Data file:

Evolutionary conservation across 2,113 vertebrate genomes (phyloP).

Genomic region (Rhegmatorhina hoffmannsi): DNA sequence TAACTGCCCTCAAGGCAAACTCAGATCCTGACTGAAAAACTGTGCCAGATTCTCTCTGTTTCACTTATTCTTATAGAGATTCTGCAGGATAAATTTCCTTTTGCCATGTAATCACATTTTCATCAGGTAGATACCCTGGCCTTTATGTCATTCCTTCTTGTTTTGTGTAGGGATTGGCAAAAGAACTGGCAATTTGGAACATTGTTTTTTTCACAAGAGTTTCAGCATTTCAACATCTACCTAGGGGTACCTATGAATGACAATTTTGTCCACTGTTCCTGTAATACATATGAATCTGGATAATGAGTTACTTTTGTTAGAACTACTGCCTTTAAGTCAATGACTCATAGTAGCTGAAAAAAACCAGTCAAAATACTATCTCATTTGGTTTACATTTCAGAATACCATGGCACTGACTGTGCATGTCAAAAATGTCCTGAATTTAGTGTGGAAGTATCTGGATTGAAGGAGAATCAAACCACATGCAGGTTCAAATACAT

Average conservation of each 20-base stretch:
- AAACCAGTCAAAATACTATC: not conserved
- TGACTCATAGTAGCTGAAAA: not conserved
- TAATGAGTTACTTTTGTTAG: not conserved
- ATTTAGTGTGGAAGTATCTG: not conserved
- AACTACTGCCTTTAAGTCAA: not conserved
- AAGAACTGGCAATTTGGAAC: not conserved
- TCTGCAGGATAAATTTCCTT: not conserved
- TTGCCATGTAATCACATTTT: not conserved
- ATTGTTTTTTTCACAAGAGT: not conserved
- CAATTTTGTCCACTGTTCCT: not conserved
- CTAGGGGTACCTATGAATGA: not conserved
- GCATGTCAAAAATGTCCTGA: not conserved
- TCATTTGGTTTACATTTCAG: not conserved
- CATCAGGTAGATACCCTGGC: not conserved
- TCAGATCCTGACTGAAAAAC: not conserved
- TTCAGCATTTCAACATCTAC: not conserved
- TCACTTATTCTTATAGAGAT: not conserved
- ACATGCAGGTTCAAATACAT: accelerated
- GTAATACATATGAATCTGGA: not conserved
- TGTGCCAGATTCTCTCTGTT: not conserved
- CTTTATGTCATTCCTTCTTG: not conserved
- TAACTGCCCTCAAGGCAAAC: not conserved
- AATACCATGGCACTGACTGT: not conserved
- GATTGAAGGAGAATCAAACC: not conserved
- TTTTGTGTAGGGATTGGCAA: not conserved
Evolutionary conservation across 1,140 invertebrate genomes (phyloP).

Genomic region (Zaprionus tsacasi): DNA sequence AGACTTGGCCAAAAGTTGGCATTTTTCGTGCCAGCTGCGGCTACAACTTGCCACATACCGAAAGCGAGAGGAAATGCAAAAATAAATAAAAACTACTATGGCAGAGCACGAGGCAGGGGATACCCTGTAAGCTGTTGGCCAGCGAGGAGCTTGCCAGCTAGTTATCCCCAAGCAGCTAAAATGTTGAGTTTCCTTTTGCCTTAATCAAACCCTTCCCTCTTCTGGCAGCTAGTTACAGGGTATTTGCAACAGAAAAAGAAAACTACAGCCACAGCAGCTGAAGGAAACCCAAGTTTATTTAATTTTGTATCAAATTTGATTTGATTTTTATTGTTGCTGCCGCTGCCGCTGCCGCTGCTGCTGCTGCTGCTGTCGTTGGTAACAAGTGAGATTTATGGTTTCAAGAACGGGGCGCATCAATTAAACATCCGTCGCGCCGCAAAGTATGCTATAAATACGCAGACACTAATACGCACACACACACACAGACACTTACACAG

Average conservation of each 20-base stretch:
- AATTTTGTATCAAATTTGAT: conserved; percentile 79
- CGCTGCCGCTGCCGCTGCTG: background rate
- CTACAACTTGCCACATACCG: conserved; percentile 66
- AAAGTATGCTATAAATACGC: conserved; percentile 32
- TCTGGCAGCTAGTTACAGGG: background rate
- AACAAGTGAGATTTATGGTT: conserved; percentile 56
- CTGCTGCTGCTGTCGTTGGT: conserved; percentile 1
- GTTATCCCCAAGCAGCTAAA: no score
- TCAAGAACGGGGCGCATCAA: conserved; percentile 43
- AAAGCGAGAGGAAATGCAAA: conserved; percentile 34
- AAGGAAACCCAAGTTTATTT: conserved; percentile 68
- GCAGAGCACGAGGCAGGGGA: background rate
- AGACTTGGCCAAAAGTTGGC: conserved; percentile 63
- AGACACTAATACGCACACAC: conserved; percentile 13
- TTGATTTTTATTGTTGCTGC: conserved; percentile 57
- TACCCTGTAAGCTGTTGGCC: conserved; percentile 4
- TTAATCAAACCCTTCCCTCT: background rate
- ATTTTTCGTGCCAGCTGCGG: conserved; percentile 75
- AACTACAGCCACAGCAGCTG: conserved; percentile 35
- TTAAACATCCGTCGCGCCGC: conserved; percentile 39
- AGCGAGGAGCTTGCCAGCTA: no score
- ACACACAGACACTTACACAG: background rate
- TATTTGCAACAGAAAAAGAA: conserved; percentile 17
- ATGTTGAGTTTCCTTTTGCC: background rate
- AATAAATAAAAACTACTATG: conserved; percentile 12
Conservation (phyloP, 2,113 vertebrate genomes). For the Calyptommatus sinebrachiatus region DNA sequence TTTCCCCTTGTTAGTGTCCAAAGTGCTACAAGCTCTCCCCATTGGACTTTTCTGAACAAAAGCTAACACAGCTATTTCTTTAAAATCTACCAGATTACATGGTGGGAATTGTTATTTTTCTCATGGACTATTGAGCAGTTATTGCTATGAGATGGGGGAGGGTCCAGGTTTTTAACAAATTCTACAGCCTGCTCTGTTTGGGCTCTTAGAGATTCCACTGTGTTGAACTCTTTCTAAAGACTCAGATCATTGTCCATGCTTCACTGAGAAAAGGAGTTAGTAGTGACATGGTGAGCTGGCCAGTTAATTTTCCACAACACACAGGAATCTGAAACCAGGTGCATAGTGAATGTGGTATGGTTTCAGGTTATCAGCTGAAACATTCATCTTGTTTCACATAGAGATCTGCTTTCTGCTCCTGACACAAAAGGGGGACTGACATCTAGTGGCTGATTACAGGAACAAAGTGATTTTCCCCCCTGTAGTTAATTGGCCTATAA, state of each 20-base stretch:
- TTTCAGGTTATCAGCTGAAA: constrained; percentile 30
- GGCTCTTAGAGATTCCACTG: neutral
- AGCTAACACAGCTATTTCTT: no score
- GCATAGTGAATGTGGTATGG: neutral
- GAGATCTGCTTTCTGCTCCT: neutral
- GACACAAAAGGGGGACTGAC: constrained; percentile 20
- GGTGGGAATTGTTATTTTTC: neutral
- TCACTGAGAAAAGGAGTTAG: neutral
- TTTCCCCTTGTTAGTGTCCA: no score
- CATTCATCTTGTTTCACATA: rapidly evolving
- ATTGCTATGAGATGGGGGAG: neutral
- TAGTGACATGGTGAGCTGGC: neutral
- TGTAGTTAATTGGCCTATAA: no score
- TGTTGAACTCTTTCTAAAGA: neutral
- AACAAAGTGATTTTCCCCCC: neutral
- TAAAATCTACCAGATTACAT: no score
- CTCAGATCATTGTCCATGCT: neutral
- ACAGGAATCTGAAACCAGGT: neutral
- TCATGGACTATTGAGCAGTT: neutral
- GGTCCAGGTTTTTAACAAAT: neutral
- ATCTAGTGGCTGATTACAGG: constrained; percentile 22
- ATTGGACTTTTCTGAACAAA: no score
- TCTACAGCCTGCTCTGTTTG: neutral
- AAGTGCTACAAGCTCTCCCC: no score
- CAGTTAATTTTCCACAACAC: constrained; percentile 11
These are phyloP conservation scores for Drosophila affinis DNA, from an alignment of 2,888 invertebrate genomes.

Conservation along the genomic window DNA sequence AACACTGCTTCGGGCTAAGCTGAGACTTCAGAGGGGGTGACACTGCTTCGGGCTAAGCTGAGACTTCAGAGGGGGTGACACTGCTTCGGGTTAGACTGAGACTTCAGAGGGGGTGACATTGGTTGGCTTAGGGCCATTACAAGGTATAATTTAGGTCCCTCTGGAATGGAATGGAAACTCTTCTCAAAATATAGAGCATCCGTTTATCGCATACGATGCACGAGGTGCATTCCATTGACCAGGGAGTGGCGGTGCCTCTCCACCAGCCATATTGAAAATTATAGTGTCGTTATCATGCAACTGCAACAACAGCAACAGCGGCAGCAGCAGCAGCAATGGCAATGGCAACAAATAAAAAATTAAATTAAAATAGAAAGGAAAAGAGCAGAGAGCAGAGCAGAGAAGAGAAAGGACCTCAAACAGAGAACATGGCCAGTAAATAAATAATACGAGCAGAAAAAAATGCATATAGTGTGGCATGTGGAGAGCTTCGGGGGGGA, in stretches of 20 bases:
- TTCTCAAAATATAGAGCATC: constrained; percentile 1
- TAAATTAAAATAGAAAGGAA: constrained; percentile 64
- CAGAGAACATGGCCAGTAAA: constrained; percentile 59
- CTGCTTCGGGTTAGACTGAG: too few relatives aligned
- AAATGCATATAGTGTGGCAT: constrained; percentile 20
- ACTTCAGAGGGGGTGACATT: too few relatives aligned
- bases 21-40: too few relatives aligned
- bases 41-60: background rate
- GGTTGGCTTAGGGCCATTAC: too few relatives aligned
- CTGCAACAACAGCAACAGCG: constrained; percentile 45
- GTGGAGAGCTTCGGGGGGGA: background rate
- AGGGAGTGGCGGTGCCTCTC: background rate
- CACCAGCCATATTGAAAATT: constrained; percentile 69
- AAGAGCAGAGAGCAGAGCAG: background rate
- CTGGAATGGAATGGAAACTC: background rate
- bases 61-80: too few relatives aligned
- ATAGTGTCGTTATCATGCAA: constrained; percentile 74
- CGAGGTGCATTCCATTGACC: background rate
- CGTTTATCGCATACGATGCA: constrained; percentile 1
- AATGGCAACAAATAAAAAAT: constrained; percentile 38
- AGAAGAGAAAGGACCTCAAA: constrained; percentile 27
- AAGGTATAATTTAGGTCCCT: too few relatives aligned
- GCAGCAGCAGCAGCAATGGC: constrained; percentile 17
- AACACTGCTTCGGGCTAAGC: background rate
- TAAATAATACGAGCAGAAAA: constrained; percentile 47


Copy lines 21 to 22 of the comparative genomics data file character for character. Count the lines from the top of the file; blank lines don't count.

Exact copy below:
- ACATGCAGGTTCAAATACAT: accelerated
- GTAATACATATGAATCTGGA: not conserved